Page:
3. Mike 137 Silver badge

    Double talk?

    "While every application is still looked at by a human reviewer," the 2014 paper noted, "GRADE makes the review process much more efficient. [...] GRADE reduces the total number of full application reviews the committee must perform."

    So those GRADE didn't tag high got less rigorous scrutiny? Hawking would probably have scored low on GRADE, and might therefore have been rejected. But maybe the use of "AI" is part and parcel of a trend. Almost everywhere the PhD is not what it used to be - it's become something of a diploma mill, not least because you practically never get to research your own choice of topic, but are typically used as a research assistant on your supervisor's project.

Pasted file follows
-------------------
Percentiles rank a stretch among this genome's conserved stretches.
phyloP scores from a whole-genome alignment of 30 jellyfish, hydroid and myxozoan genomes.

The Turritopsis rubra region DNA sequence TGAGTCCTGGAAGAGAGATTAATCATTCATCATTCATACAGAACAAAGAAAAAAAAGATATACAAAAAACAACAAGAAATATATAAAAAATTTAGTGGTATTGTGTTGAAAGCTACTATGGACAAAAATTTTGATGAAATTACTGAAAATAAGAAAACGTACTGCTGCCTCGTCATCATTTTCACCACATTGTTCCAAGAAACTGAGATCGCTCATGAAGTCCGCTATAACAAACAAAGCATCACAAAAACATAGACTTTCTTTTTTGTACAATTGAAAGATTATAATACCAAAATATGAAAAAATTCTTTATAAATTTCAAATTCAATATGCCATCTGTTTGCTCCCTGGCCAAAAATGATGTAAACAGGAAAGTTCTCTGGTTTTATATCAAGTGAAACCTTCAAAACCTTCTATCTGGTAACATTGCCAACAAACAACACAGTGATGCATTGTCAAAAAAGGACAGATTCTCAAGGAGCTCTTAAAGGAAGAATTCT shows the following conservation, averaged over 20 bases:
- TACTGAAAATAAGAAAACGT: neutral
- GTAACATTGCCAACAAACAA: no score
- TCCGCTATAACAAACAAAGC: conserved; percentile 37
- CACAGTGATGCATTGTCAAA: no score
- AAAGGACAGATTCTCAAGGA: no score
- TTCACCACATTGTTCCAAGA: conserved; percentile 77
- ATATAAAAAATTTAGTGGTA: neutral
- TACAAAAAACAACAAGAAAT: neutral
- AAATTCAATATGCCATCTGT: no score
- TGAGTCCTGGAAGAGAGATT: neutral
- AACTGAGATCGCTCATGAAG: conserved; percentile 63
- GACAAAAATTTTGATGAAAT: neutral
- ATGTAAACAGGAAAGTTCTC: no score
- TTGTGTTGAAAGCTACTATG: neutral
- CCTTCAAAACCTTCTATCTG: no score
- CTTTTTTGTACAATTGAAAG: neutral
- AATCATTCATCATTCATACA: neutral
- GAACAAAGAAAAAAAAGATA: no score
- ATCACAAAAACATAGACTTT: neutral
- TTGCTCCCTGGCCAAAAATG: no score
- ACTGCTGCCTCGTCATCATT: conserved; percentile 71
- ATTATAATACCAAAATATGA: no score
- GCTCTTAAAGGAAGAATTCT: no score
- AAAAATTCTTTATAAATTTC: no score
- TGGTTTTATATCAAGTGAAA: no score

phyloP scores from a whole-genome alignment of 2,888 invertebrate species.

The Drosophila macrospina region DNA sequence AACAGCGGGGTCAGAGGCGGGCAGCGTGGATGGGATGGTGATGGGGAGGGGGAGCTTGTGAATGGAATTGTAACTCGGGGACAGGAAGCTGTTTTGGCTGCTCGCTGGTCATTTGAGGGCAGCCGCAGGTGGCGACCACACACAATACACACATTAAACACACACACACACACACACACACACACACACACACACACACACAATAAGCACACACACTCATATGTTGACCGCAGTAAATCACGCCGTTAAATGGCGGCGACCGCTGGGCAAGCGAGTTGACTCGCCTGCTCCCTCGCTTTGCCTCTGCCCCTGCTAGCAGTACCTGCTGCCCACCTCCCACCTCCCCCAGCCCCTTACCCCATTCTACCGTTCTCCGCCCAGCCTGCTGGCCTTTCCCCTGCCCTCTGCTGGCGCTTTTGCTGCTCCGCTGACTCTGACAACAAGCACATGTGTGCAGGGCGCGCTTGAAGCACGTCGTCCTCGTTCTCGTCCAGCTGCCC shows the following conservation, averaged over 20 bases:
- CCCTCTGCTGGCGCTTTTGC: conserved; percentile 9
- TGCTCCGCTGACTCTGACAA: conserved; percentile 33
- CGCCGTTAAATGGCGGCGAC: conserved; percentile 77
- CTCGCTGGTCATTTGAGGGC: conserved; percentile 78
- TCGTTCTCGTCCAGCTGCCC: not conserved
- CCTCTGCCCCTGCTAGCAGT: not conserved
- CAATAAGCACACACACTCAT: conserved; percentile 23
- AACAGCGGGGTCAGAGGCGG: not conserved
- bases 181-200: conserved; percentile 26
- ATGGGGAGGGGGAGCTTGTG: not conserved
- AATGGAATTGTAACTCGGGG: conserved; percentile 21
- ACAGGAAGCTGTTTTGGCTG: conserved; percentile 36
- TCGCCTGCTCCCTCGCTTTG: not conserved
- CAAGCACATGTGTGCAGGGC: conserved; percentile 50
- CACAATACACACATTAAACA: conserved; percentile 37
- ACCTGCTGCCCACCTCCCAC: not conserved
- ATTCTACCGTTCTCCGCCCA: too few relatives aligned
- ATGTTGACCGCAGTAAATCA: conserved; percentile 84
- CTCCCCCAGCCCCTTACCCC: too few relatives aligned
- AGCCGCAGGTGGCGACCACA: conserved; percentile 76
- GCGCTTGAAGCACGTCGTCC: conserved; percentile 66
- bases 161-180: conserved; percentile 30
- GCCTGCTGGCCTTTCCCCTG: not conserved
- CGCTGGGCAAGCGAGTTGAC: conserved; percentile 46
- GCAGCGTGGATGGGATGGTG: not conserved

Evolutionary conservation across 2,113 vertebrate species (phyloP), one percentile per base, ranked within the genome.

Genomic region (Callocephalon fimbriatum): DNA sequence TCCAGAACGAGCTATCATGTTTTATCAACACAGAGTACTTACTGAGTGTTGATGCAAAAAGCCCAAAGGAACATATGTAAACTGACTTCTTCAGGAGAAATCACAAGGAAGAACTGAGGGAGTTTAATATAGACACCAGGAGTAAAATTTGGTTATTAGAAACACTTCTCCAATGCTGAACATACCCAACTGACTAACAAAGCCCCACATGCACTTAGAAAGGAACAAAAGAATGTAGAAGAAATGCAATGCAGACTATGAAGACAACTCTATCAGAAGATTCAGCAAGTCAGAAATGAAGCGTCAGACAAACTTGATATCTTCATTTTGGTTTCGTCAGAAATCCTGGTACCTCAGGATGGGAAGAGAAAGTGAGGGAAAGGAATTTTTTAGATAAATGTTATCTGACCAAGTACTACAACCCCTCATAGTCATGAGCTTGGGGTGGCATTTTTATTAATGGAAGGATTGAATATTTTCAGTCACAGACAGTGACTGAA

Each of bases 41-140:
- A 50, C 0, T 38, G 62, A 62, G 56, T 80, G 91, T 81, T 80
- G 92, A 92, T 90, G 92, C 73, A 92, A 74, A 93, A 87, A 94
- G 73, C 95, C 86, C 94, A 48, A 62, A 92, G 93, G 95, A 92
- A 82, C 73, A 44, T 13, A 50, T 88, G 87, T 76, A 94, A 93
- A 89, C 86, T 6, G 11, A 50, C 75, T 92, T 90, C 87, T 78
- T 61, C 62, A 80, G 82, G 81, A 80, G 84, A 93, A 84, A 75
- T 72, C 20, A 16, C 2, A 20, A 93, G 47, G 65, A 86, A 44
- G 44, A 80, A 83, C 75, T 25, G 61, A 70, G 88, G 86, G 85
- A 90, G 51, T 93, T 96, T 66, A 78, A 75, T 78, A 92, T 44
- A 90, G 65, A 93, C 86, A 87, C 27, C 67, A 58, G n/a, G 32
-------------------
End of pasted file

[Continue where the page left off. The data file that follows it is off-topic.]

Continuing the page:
4. Anonymous Coward
    Anonymous Coward

    Was it trained on their own acceptance data from previous years?

    So that sounds like a lose-lose then: either use the AI and get the historical biases or carry on with a wetware evaluation and get mostly the same historical biases (because the current staff doing the evaluations were recruited in the image of those whose biases are in the data.)

    1. Muscleguy

      Re: Was it trained on their own acceptance data from previous years?

      Ah but you can put your staff through expensive awareness training punted by some critical studies SJW on the make.

      How would you do that to your AI even if you were stupid enough to try?

  5. Korev Silver badge


    Unless I missed it, they also didn't include completion of their PhD in the model, which sounds like an obvious thing to have.

    (Although I do wonder if certain groups drop out more often and then feeding that in would be counted as discrimination)

    1. Nigel Sedgwick

      Re: Completion

      Korev makes (unless we have both missed something) an excellent point.